Friday, November 7, 2014

Faculty Lounge: Brian Bremner and Sean Howard of Gamer's Remorse

Here in the faculty lounge I get together and talk to other board game interested podcasters and bloggers to learn a little bit more about what they do.

My first reaction when I saw a Gamer’s Remorse board game video review is ‘why were they reviewing this garbage?  After watching more episodes I realized that they were shifting through the dirt to find hidden board game gems.  They were looking at independent and self published games that no one else was looking at and reveal previously unknown ingenious games to the board game playing community. Fearing that board game fans are missing this gem of video reviews, I invited the creators of Gamers Remorse, Sean Howard and Brian Bremner, to stop by and talk about their reviews in the faculty lounge.

Dr. Wictz: Can you give a quick rundown about Gamer’s Remorse?

Brian Bremner: Gamers Remorse is a board game review group that reviews everything from indie to vintage to mainstream games with a goal of making our reviews informative as well as entertaining.  We seek to show the audience how the game plays as well as our impression of the game. 

Dr. Wictz: Why did you start Gamers Remorse?

Brian Bremner: I had two motivations; I wanted to play more games and be exposed to a wider variety of games but I also wanted to help others have a better idea if they would like a game before they went out and dropped money on it to potentially regret the purchase later.

Sean Howard: We started in early 2012 with a very basic idea, review independent (small publisher) board games from designers few have heard of.  The genesis of the idea was simple-do game reviews of the up and comers. We've all heard names like Teuber, Knizia, and Rosenberg. We wanted to know about designers that people would hear about the next 10 years. That lead us into the seedy underbelly of the gaming industry. Okay, so maybe it's not so seedy and in fact, it's very welcoming. 

We've reached out to many would-be small game publishers and the welcome we received is more than we expected.  Many of these unknown publishers have become the 'up and coming' designers.  Designers like Jason Glover of Grey Gnome Games who recently hit over $50k on Kickstarter with Dig Down Dwarf and Ben Haskett who hit over $80K with Tower, and then finally other designers that are just starting to get their due like Chris Leder who recently signed agreements to get several of his games published including: Roll for It! City of Gears, and Train Builder.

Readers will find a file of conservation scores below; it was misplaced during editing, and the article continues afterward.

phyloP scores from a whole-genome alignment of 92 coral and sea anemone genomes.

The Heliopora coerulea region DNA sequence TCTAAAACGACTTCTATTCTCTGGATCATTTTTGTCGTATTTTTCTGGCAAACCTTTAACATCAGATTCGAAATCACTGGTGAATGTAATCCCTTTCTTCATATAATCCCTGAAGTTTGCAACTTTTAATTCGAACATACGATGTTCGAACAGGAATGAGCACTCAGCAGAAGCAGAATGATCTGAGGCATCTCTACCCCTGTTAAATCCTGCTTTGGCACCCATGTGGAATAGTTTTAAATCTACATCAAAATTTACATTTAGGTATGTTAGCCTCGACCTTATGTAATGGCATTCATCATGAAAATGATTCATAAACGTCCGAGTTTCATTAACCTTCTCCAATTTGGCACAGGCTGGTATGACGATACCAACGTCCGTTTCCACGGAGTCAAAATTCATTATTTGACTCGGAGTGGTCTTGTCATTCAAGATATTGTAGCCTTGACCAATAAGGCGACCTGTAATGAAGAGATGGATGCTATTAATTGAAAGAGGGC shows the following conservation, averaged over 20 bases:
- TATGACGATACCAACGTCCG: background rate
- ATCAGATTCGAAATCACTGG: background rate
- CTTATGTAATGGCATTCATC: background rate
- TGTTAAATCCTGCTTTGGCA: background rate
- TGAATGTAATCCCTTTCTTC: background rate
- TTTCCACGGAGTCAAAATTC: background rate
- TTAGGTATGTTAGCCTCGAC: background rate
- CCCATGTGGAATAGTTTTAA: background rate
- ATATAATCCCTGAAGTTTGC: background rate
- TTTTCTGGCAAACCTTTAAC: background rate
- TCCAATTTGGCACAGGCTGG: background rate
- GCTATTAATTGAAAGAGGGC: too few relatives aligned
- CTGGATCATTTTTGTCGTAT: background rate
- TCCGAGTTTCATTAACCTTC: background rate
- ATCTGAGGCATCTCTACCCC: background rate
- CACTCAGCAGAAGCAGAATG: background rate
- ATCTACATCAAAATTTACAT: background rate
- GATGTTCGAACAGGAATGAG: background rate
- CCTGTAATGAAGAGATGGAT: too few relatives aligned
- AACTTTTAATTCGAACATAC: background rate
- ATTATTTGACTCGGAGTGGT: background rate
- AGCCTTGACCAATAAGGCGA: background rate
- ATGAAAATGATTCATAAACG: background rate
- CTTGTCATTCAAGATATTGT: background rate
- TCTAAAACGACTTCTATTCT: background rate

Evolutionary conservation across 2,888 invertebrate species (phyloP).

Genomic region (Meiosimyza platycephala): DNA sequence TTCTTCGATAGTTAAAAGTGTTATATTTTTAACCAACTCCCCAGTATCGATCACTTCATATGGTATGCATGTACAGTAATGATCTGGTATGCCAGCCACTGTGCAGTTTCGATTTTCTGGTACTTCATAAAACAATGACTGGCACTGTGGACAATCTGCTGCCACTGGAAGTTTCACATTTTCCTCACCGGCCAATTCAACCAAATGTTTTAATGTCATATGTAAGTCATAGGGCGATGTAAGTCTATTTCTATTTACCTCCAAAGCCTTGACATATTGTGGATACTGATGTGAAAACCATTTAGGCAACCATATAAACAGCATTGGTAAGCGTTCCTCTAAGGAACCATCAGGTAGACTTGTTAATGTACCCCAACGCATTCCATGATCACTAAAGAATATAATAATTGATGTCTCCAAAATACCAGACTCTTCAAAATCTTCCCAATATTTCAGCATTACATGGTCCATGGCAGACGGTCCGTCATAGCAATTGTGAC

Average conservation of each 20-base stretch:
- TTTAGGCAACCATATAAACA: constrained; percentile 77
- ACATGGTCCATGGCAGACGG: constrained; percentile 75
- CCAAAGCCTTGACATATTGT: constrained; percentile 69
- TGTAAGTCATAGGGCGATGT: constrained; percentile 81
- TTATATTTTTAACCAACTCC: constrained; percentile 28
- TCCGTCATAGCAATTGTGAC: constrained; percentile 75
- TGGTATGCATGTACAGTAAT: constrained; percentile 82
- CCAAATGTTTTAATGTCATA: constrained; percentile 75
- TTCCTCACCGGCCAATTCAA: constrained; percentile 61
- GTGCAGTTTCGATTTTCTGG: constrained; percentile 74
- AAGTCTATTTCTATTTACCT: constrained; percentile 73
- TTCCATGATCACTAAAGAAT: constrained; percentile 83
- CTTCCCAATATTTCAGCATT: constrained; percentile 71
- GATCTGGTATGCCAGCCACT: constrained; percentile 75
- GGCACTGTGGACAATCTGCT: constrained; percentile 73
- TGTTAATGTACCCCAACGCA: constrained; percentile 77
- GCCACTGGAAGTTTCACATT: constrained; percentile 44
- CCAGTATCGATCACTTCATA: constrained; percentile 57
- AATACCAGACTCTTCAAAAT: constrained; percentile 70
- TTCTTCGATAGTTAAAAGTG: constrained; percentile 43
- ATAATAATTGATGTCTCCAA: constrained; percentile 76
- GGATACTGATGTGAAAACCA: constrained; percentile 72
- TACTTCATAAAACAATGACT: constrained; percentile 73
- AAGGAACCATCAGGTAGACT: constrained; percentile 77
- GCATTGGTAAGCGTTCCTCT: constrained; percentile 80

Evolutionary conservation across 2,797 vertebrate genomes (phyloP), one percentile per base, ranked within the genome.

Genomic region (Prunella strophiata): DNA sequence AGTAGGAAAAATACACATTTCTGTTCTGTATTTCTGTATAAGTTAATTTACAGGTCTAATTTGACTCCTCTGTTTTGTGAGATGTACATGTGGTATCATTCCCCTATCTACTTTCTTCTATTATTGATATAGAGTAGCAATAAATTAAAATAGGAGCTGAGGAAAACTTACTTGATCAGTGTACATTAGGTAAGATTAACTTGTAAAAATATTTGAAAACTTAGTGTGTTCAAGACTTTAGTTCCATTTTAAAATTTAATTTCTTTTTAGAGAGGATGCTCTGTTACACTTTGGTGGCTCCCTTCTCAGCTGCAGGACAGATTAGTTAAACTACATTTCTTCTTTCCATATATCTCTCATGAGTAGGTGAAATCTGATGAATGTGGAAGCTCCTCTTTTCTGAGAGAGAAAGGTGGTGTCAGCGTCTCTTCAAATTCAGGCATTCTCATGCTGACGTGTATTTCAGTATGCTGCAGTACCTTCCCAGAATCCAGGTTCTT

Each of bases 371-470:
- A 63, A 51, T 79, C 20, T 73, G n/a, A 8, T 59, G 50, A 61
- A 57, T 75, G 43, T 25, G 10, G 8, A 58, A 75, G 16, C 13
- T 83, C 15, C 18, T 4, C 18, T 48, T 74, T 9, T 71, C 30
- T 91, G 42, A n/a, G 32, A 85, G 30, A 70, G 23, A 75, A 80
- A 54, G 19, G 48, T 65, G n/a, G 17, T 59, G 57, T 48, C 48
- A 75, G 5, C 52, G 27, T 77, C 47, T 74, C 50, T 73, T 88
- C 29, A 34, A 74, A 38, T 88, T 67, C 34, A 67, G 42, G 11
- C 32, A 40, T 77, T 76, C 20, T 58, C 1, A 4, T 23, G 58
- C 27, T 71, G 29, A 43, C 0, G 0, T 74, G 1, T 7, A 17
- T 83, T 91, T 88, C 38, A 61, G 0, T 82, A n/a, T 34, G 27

Dr. Wictz: Why target the independent market?

Sean Howard:  The independent market is just a piece of the puzzle.  We do a lot of independent games, because independent games don't really have much of a following... yet. And we are a great resource for those smaller publishers. But we often take a sideline for several mainstream games every so often. 

Dr. Wictz: How did you come up with the name Gamer Remorse for you blog?

Sean Howard: Gamer's Remorse is an interesting name for a review show. It makes it sound like we hate most board games or our 'thing' is to rip on games. That's just simply not true. Instead, the name came about as a result of the show we originally envisioned where we would pair off several games with similar mechanics and then choose which one was the 'best'. It was a great idea, until we realized that we'd have to find the games with similar mechanics. 

To make it more difficult, it would mean having to obtain 3 games that played similarly and then shoot a review of all 3 - a time consuming proposition. After the first few rounds of games, we opted to maintain the moniker but instead make the claim that Gamer's Remorse is the feeling one gets after playing games all night - oddly enough, an endeavor we maintain to this day. Our last filming was about 36 hours of gaming. That's just something we do!